A pan pan situation has a complete different treatment than a mayday and in a sailboat in bad weather, with a disable engine and taking some water but without the risk of sinking does not call for a rescue.

What is happening is that many people, or sailors as you prefer, are calling maydays when they think the situation can lead to a life threatening event. That is no reason for a mayday. A mayday should only be called when life is effectively at imminent risk.
Yes, but when was the last time you heard a Pan-Pan in the movies - there everything is an emergency and super dramatic. I have used Pan-Pan once in 40 years when someone fell down the companionway and ended up in hospital in Bermuda 36 hours later - but her life was not in jeopardy.

It is not a new problem though. I heard a Mayday call 40 years ago from someone who was lost within 5 miles of the entrance to Erie, Pennsylvania on Lake Erie. He was lost and could not figure what all the lights meant.

Finishing our major refit. Our trip to Newfoundland is off because it is too late. Hoping to go to the North Channel instead.
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post #36 of 64 Old 11-29-2011
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I feel sailors should learn how to sail without the electronics, chart reading, navigation, etc. I have found that when more people start to rely more on the easier way i.e computers they have to think even about the simple things such as math.
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post #37 of 64 Old 11-29-2011
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Originally Posted by LessTacksing View Post
I feel sailors should learn how to sail without the electronics, chart reading, navigation, etc. I have found that when more people start to rely more on the easier way i.e computers they have to think even about the simple things such as math.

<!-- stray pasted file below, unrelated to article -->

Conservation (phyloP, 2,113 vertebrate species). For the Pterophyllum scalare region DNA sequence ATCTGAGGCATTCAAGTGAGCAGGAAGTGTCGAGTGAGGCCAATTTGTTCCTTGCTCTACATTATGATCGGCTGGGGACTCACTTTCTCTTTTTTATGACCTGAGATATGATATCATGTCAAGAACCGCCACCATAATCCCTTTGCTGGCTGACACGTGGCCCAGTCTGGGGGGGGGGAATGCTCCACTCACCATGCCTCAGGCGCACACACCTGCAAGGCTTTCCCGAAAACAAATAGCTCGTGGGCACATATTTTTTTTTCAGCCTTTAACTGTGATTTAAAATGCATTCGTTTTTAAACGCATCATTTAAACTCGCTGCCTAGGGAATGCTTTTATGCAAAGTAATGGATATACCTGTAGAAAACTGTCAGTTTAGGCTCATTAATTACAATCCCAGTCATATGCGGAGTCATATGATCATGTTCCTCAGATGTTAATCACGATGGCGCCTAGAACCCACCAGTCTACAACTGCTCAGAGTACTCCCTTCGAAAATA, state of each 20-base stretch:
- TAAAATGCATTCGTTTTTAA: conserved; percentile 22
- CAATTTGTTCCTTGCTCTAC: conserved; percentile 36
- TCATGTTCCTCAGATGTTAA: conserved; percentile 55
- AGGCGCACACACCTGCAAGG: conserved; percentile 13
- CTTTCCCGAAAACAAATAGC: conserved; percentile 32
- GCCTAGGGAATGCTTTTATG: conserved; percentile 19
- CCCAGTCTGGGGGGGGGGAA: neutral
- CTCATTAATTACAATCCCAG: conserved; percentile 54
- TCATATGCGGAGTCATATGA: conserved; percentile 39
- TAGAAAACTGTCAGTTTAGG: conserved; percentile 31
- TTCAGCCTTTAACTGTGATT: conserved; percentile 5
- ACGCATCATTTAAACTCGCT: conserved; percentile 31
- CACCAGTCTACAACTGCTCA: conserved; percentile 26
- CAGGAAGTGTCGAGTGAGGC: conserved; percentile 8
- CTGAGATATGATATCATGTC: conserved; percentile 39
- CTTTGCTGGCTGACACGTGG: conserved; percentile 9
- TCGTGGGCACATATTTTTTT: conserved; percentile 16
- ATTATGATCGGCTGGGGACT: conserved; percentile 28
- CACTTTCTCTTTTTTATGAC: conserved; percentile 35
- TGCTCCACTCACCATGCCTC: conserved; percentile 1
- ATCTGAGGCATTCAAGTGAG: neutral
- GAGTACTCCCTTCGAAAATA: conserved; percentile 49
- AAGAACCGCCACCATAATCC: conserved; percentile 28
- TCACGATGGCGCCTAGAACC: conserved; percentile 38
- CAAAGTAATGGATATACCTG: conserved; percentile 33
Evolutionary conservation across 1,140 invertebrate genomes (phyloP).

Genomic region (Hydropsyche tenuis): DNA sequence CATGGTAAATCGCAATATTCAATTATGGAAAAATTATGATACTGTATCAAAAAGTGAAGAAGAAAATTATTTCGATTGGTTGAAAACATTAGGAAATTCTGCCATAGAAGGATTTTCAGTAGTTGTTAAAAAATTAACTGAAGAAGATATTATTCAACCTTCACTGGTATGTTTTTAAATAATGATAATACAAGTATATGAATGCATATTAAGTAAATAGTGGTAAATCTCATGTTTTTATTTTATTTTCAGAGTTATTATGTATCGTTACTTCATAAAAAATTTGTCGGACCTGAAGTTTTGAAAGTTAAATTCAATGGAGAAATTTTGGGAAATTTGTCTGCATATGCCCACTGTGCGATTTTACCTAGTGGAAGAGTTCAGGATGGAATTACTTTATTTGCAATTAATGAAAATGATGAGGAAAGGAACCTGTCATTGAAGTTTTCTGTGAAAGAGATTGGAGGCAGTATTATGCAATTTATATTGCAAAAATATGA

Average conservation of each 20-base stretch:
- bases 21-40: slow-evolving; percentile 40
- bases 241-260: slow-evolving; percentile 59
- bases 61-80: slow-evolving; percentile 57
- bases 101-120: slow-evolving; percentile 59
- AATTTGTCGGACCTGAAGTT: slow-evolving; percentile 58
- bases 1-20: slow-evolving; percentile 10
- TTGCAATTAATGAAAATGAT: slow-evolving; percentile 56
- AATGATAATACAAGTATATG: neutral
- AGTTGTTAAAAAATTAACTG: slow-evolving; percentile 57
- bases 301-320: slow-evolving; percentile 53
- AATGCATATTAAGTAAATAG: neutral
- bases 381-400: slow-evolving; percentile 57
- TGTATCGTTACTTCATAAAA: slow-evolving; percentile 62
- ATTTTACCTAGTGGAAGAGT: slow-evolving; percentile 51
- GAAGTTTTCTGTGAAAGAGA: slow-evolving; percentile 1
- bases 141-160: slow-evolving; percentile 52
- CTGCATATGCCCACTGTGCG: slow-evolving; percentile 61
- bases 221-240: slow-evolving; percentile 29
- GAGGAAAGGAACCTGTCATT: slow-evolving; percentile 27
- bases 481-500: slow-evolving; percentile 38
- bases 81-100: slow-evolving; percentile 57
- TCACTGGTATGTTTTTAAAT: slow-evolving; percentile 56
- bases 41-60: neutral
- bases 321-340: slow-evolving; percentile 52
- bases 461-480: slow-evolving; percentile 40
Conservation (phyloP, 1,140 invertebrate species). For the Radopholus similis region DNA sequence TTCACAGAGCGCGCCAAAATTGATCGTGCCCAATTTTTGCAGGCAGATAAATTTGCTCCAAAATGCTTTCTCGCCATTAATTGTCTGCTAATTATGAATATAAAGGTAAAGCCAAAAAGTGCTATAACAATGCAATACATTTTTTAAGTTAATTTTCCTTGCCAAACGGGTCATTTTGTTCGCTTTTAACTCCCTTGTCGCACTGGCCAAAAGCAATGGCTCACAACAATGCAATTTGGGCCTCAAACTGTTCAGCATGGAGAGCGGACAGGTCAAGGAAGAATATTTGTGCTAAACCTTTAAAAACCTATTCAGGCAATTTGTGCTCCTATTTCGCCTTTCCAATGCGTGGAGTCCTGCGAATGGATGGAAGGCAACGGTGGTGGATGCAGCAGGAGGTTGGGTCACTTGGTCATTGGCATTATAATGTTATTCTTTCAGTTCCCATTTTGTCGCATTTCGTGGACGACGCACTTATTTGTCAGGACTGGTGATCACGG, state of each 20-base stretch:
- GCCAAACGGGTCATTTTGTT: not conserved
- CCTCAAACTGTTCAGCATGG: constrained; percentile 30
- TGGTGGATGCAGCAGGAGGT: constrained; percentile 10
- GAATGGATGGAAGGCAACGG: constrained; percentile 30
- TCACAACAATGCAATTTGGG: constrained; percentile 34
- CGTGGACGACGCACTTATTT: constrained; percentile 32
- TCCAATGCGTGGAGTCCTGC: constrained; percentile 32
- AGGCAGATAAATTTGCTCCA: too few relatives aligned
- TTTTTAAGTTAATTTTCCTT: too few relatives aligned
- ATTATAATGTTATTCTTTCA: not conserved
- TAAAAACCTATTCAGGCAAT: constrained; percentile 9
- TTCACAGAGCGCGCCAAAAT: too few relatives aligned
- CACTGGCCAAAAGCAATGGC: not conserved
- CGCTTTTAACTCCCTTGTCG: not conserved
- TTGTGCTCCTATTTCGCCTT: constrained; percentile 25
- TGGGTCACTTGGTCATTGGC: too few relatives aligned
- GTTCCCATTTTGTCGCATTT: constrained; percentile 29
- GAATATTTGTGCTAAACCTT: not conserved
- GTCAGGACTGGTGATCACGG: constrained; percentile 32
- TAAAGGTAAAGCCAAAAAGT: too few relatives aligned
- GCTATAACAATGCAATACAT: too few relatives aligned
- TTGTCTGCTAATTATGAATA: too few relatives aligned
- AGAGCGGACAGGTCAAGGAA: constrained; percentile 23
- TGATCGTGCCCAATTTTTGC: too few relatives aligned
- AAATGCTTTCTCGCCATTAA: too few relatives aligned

I agree. I think it's OK to use electronics, and I do, but I also know how to plot a DR course on a paper chart, take a fix, etc. I keep current paper charts as backup and have used one while underway when the netbook got quirky.

However, now that one can practically run the boat from an iPhone or iPad, it will be increasingly difficult to convince people of the need for manual redundancy.

Donna


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post #38 of 64 Old 11-29-2011
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Quote:
Originally Posted by LessTacksing View Post
I feel sailors should learn how to sail without the electronics, chart reading, navigation, etc. I have found that when more people start to rely more on the easier way i.e computers they have to think even about the simple things such as math.
Agree. I also think sailors can get overwhelmed with all the electronic displays and outputs (information overload) and then miss the big picture (freighter about to run them down). I am going to take out all unecessary electronics and concentrate on the real world around me.

Last edited by casey1999; 11-29-2011 at 05:37 PM.
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post #39 of 64 Old 11-29-2011
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Many folks don't seem to realize the danger of the rescuer. If you are going to sea, you need to be prepared. Before you hit the Mayday or EPIRB button, realize that you will be placing a lot of lives in danger. Rescuers live with danger. But even so, it's something to consider. After 20+ years in the US Coast Guard, I saw this type of thing once in a blue moon.

I believe it has gotten worse now with "help's a push button away" technology. Seamanship is more about the equipment between your ears than the high tech stuff folks load up on for survival. More boats than ever are going long distance loaded to the gills with the survival stuff--yet just how well do they know sailing seamanship?

Captain John
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post #40 of 64 Old 11-29-2011
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Quote:
Originally Posted by killarney_sailor View Post
We had a couple of planters hanging under the dodger growing lettuce. Grew really well and added a nice touch to meals when we were in obscure spots where we could not get fresh fruits and vegetables. Made a hell of mess though.
Oh crikey, don't let the Wombet see this please please please .... I'm only preventing the rise of the Wombet Herb Garden by the skin of my teeth ....

Andrew B (Malö 39 Classic)

“Life is a trick, and you get one chance to learn it.”
― Terry Pratchett.